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Tiresias: The Ancient Mediterranean Religions Source Database



10882
Thucydides, The History Of The Peloponnesian War, 3.36


nanUpon the arrival of the prisoners with Salaethus, the Athenians at once put the latter to death, although he offered, among other things, to procure the withdrawal of the Peloponnesians from Plataea, which was still under siege; 2 and after deliberating as to what they should do with the former, in the fury of the moment determined to put to death not only the prisoners at Athens, but the whole adult male population of Mitylene, and to make slaves of the women and children. It was remarked that Mitylene had revolted without being, like the rest, subjected to the empire; and what above all swelled the wrath of the Athenians was the fact of the Peloponnesian fleet having ventured over to Ionia to her support, a fact which was held to argue a long-meditated rebellion. 3 They accordingly sent a trireme to communicate the decree to Paches, commanding him to lose no time in despatching the Mitylenians. 4 The morrow brought repentance with it and reflection on the horrid cruelty of a decree, which condemned a whole city to the fate merited only by the guilty. 5 This was no sooner perceived by the Mitylenian ambassadors at Athens and their Athenian supporters, than they moved the authorities to put the question again to the vote; which they the more easily consented to do, as they themselves plainly saw that most of the citizens wished some one to give them an opportunity for reconsidering the matter. 6 An assembly was therefore at once called, and after much expression of opinion upon both sides, Cleon, son of Cleaenetus, the same who had carried the former motion of putting the Mitylenians to death, the most violent man at Athens, and at that time by far the most powerful with the commons, came forward again and spoke as follows: -


nannan, Upon the arrival of the prisoners with Salaethus, the Athenians at once put the latter to death, although he offered, among other things, to procure the withdrawal of the Peloponnesians from Plataea, which was still under siege; ,and after deliberating as to what they should do with the former, in the fury of the moment determined to put to death not only the prisoners at Athens, but the whole adult male population of Mitylene, and to make slaves of the women and children. It was remarked that Mitylene had revolted without being, like the rest, subjected to the empire; and what above all swelled the wrath of the Athenians was the fact of the Peloponnesian fleet having ventured over to Ionia to her support, a fact which was held to argue a long-meditated rebellion. ,They accordingly sent a trireme to communicate the decree to Paches, commanding him to lose no time in despatching the Mitylenians. ,The morrow brought repentance with it and reflection on the horrid cruelty of a decree, which condemned a whole city to the fate merited only by the guilty. ,This was no sooner perceived by the Mitylenian ambassadors at Athens and their Athenian supporters, than they moved the authorities to put the question again to the vote; which they the more easily consented to do, as they themselves plainly saw that most of the citizens wished some one to give them an opportunity for reconsidering the matter. ,An assembly was therefore at once called, and after much expression of opinion upon both sides, Cleon, son of Cleaenetus, the same who had carried the former motion of putting the Mitylenians to death, the most violent man at Athens, and at that time by far the most powerful with the commons, came forward again and spoke as follows:—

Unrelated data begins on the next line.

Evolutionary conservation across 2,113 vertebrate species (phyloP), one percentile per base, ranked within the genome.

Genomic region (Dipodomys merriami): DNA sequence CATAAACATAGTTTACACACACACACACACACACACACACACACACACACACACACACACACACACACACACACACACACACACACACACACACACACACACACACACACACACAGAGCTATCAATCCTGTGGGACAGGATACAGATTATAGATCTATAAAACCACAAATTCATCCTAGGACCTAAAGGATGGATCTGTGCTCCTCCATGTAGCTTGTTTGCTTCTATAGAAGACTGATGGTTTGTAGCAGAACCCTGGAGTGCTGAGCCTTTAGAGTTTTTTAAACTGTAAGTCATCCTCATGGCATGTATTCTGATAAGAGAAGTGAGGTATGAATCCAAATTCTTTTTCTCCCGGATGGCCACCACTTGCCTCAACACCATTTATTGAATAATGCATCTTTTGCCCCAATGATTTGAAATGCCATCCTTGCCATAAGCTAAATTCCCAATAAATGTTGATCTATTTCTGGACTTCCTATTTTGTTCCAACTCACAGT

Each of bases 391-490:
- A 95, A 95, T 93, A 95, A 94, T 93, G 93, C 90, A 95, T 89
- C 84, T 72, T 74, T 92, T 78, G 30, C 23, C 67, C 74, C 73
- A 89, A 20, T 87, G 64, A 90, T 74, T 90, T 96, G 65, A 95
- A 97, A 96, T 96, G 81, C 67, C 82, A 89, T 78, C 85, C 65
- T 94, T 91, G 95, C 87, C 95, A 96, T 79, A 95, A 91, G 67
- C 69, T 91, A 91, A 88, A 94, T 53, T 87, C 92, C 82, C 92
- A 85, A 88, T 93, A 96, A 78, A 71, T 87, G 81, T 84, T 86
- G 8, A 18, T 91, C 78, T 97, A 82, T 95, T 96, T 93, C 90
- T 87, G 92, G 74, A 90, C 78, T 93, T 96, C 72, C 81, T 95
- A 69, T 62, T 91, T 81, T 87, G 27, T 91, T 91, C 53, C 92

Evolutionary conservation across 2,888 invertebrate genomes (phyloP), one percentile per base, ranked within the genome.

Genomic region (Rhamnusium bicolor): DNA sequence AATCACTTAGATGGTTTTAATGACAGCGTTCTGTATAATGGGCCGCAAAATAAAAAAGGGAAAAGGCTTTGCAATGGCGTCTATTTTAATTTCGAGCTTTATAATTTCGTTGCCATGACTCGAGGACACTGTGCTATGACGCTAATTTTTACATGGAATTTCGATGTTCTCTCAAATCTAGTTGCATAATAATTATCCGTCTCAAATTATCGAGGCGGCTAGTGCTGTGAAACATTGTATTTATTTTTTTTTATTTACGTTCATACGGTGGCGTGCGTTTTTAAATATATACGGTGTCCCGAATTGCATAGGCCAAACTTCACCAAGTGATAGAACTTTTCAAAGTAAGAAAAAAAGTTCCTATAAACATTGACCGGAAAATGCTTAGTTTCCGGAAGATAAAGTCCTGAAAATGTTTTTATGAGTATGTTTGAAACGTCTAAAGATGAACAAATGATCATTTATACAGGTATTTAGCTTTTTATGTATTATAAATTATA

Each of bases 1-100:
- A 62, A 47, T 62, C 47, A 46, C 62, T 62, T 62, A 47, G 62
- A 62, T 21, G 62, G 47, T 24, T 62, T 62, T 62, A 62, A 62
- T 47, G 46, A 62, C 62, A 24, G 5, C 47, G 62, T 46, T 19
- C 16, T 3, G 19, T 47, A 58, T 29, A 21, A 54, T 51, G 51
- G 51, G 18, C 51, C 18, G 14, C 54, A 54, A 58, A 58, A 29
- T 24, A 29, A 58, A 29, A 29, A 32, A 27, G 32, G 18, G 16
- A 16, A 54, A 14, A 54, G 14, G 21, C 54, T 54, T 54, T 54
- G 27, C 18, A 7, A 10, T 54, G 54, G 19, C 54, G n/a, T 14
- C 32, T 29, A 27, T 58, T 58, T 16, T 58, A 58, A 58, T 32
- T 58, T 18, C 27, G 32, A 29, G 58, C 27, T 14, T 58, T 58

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1. Hebrew Bible, Genesis, 34 (9th cent. BCE - 3rd cent. BCE)

2. Hebrew Bible, 2 Samuel, 15.2-15.6, 15.11 (8th cent. BCE - 5th cent. BCE)